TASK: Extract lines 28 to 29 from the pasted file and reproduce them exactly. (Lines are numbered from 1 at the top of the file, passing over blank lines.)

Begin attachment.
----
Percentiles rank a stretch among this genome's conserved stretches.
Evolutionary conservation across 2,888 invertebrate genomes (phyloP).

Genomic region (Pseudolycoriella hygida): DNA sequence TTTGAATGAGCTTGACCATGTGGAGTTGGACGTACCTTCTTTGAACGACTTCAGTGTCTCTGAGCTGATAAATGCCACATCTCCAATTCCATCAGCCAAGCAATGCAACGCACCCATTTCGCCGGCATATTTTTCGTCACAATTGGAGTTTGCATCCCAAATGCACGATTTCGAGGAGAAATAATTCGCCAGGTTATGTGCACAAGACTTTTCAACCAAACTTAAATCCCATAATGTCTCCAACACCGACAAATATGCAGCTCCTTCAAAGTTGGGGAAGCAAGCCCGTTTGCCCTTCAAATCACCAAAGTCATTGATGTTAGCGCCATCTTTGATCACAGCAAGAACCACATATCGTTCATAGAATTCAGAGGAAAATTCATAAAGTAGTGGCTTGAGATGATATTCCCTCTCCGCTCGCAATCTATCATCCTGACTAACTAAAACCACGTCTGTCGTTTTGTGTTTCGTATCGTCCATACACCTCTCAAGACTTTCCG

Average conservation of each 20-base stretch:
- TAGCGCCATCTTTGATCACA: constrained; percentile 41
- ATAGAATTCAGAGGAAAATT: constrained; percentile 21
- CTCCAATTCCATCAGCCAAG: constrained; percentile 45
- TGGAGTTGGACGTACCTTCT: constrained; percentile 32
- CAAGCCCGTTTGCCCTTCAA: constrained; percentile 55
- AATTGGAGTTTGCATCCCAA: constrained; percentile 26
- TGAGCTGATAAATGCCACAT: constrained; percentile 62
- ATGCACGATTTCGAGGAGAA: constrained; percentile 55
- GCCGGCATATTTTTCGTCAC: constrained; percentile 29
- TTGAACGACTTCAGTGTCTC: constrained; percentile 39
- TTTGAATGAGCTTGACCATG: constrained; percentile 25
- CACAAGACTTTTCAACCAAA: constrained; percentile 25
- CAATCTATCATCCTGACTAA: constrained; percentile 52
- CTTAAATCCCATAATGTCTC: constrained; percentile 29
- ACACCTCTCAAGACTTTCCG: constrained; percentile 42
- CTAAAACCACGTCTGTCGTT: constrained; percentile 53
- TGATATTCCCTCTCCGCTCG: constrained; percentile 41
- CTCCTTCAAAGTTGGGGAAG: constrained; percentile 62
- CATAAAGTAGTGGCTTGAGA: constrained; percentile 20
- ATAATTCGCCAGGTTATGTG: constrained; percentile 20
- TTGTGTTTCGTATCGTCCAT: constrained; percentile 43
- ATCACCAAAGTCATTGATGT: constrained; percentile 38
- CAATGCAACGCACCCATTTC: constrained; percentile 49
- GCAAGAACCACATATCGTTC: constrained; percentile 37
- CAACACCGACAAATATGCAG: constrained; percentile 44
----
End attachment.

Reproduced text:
- GCAAGAACCACATATCGTTC: constrained; percentile 37
- CAACACCGACAAATATGCAG: constrained; percentile 44